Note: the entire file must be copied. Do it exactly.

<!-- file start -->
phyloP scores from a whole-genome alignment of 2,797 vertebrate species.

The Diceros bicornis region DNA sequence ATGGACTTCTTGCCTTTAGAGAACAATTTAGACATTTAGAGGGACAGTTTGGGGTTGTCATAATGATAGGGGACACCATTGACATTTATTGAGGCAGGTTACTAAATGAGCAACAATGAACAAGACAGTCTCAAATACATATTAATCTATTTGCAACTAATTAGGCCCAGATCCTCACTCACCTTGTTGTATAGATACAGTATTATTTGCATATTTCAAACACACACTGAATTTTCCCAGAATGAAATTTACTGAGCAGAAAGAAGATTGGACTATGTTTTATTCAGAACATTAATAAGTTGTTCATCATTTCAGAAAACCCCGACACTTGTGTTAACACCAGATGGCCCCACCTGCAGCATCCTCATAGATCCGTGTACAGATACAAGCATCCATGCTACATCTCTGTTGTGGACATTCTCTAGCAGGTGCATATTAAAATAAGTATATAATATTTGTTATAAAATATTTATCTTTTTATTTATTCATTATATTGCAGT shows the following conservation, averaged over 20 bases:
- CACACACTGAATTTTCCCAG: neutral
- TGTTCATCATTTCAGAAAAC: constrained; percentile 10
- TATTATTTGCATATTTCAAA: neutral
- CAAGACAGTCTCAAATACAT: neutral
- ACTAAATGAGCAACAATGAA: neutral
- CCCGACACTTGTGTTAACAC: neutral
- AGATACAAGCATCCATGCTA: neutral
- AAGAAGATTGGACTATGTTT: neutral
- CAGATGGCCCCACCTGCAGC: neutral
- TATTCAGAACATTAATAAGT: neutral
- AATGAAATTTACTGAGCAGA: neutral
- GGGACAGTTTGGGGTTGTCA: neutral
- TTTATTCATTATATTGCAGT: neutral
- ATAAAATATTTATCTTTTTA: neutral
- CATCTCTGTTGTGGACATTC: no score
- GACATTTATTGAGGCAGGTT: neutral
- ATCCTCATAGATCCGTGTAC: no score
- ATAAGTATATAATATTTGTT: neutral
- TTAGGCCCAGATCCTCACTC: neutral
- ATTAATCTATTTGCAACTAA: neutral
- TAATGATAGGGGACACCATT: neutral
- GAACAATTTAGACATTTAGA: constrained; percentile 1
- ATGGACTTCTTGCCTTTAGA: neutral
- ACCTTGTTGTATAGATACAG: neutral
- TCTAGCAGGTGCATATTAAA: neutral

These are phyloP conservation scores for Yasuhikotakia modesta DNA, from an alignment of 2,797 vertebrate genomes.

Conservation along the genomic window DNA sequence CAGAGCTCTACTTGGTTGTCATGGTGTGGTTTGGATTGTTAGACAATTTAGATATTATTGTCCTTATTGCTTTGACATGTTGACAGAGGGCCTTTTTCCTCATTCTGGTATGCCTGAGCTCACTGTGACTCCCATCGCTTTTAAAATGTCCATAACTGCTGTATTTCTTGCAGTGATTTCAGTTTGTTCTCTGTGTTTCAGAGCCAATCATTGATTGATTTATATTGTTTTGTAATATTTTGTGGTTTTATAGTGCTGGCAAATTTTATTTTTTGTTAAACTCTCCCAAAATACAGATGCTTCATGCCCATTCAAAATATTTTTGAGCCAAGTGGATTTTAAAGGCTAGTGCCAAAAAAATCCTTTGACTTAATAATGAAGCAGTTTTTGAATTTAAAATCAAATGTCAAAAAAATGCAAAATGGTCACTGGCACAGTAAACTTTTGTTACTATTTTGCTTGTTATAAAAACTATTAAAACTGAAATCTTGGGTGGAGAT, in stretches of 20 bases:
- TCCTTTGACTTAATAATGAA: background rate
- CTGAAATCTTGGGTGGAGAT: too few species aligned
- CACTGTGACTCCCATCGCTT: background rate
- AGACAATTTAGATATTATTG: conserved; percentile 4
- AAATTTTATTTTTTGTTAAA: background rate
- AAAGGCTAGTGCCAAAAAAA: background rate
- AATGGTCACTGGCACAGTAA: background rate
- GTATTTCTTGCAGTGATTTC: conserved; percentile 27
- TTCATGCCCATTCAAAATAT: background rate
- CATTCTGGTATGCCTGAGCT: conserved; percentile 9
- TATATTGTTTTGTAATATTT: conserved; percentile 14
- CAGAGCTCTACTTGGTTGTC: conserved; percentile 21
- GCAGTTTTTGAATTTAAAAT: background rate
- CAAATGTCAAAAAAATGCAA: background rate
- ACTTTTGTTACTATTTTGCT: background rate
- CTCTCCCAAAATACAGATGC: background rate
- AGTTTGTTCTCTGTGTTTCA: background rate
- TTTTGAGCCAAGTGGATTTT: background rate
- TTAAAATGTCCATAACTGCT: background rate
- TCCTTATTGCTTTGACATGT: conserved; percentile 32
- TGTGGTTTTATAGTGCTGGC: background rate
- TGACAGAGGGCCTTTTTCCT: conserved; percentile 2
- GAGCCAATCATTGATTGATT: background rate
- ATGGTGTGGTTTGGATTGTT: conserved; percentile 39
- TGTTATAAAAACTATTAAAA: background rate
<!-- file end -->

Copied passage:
phyloP scores from a whole-genome alignment of 2,797 vertebrate species.

The Diceros bicornis region DNA sequence ATGGACTTCTTGCCTTTAGAGAACAATTTAGACATTTAGAGGGACAGTTTGGGGTTGTCATAATGATAGGGGACACCATTGACATTTATTGAGGCAGGTTACTAAATGAGCAACAATGAACAAGACAGTCTCAAATACATATTAATCTATTTGCAACTAATTAGGCCCAGATCCTCACTCACCTTGTTGTATAGATACAGTATTATTTGCATATTTCAAACACACACTGAATTTTCCCAGAATGAAATTTACTGAGCAGAAAGAAGATTGGACTATGTTTTATTCAGAACATTAATAAGTTGTTCATCATTTCAGAAAACCCCGACACTTGTGTTAACACCAGATGGCCCCACCTGCAGCATCCTCATAGATCCGTGTACAGATACAAGCATCCATGCTACATCTCTGTTGTGGACATTCTCTAGCAGGTGCATATTAAAATAAGTATATAATATTTGTTATAAAATATTTATCTTTTTATTTATTCATTATATTGCAGT shows the following conservation, averaged over 20 bases:
- CACACACTGAATTTTCCCAG: neutral
- TGTTCATCATTTCAGAAAAC: constrained; percentile 10
- TATTATTTGCATATTTCAAA: neutral
- CAAGACAGTCTCAAATACAT: neutral
- ACTAAATGAGCAACAATGAA: neutral
- CCCGACACTTGTGTTAACAC: neutral
- AGATACAAGCATCCATGCTA: neutral
- AAGAAGATTGGACTATGTTT: neutral
- CAGATGGCCCCACCTGCAGC: neutral
- TATTCAGAACATTAATAAGT: neutral
- AATGAAATTTACTGAGCAGA: neutral
- GGGACAGTTTGGGGTTGTCA: neutral
- TTTATTCATTATATTGCAGT: neutral
- ATAAAATATTTATCTTTTTA: neutral
- CATCTCTGTTGTGGACATTC: no score
- GACATTTATTGAGGCAGGTT: neutral
- ATCCTCATAGATCCGTGTAC: no score
- ATAAGTATATAATATTTGTT: neutral
- TTAGGCCCAGATCCTCACTC: neutral
- ATTAATCTATTTGCAACTAA: neutral
- TAATGATAGGGGACACCATT: neutral
- GAACAATTTAGACATTTAGA: constrained; percentile 1
- ATGGACTTCTTGCCTTTAGA: neutral
- ACCTTGTTGTATAGATACAG: neutral
- TCTAGCAGGTGCATATTAAA: neutral

These are phyloP conservation scores for Yasuhikotakia modesta DNA, from an alignment of 2,797 vertebrate genomes.

Conservation along the genomic window DNA sequence CAGAGCTCTACTTGGTTGTCATGGTGTGGTTTGGATTGTTAGACAATTTAGATATTATTGTCCTTATTGCTTTGACATGTTGACAGAGGGCCTTTTTCCTCATTCTGGTATGCCTGAGCTCACTGTGACTCCCATCGCTTTTAAAATGTCCATAACTGCTGTATTTCTTGCAGTGATTTCAGTTTGTTCTCTGTGTTTCAGAGCCAATCATTGATTGATTTATATTGTTTTGTAATATTTTGTGGTTTTATAGTGCTGGCAAATTTTATTTTTTGTTAAACTCTCCCAAAATACAGATGCTTCATGCCCATTCAAAATATTTTTGAGCCAAGTGGATTTTAAAGGCTAGTGCCAAAAAAATCCTTTGACTTAATAATGAAGCAGTTTTTGAATTTAAAATCAAATGTCAAAAAAATGCAAAATGGTCACTGGCACAGTAAACTTTTGTTACTATTTTGCTTGTTATAAAAACTATTAAAACTGAAATCTTGGGTGGAGAT, in stretches of 20 bases:
- TCCTTTGACTTAATAATGAA: background rate
- CTGAAATCTTGGGTGGAGAT: too few species aligned
- CACTGTGACTCCCATCGCTT: background rate
- AGACAATTTAGATATTATTG: conserved; percentile 4
- AAATTTTATTTTTTGTTAAA: background rate
- AAAGGCTAGTGCCAAAAAAA: background rate
- AATGGTCACTGGCACAGTAA: background rate
- GTATTTCTTGCAGTGATTTC: conserved; percentile 27
- TTCATGCCCATTCAAAATAT: background rate
- CATTCTGGTATGCCTGAGCT: conserved; percentile 9
- TATATTGTTTTGTAATATTT: conserved; percentile 14
- CAGAGCTCTACTTGGTTGTC: conserved; percentile 21
- GCAGTTTTTGAATTTAAAAT: background rate
- CAAATGTCAAAAAAATGCAA: background rate
- ACTTTTGTTACTATTTTGCT: background rate
- CTCTCCCAAAATACAGATGC: background rate
- AGTTTGTTCTCTGTGTTTCA: background rate
- TTTTGAGCCAAGTGGATTTT: background rate
- TTAAAATGTCCATAACTGCT: background rate
- TCCTTATTGCTTTGACATGT: conserved; percentile 32
- TGTGGTTTTATAGTGCTGGC: background rate
- TGACAGAGGGCCTTTTTCCT: conserved; percentile 2
- GAGCCAATCATTGATTGATT: background rate
- ATGGTGTGGTTTGGATTGTT: conserved; percentile 39
- TGTTATAAAAACTATTAAAA: background rate